Classifieds Business Directory Jobs Real Estate Autos Legal Notices ePubs Subscribe Archives
Today is October 13, 2015
home newssports feature opinion fyi society obits multimedia

Front Page » January 3, 2013 » Carbon County News » A few cold, hard facts about ice
Published 1,013 days ago

A few cold, hard facts about ice

Print PageEmail PageShareGet Reprints

Sun Advocate publisher

This is the time of year people cuss the ice.

But in the summer almost everyone loves it.

This paradox of loving something one season and hating it another leads people to simplistic feelings about the hard stuff. It is either good or bad, depending on where it is. For a cold drink, it can be like paradise; underfoot, well not so much.

Right now it's on the roads, on sidewalks, by entrances to buildings and it gets into about everything.

Most people have experienced the uncanny feeling of ice underneath their shoes as they fall to the ground or the sticking (sometimes almost gluing) of the doors of a vehicle to its frame after a wet snowstorm and a cold night.

It seems a simple enough natural process. Water, whether it be rain or snow falls from the sky, and the temperature falls to 32 degrees or below then the moisture turns to ice.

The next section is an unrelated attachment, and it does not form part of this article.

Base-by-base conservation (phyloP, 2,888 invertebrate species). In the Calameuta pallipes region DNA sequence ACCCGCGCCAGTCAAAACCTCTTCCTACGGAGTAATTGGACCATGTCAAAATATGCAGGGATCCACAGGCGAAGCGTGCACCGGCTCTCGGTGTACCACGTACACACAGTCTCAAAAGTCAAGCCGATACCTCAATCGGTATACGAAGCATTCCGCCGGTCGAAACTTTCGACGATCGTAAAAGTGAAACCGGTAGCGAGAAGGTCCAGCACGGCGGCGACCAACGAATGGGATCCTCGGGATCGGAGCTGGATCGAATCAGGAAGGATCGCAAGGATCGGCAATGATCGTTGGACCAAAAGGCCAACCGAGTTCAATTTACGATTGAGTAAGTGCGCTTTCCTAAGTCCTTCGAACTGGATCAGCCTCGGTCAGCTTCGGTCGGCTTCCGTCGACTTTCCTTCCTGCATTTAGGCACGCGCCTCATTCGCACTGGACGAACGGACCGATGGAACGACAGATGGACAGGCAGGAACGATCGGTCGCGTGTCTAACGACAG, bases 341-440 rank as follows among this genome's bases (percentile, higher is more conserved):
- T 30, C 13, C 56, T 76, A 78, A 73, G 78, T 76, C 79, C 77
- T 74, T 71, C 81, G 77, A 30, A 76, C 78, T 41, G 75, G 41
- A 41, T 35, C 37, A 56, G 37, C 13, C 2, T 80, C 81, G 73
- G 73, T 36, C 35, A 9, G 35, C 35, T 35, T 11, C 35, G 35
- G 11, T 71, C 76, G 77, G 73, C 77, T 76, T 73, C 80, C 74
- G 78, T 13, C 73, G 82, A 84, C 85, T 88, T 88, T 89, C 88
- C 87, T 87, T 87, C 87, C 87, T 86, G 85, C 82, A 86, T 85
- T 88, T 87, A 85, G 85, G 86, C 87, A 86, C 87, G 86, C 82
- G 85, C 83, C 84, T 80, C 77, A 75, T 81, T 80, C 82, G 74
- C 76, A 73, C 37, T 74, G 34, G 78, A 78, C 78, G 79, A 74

But there is more to it than that. And there are a lot of interesting facts about ice that many people don't know.

First of all water doesn't always freeze at 32 degrees Fahrenheit or below. It actually needs a medium for its molecules to latch on to. Ice crystals form around a particle or a "nucleus." Dust works very well, but just about anything will do.

When it doesn't freeze at 32 degrees water can be super cooled. In fact it can go down to -44 before it freezes without the particles. If it is a slow cooling process it can happen.

But on the opposite end, water that is cooled down super fast can result in an entirely different condition. It can actually bypass the stage called ice (that is made up of a crystalline structure) and can turn into what is called glassy water. It doesn't happen on the Earth naturally, but in the lab. However, it does happen in outer space. Many comets are made up of glassy water. So imagine all of space and think of all the glassy water out there. And ice is not only found on moderate and cold planets, it can be found on planets that are hot as well. In November it was announced by NASA that ice had been found by a space probe in the polar region of the second-hottest planet in the solar system, Mercury.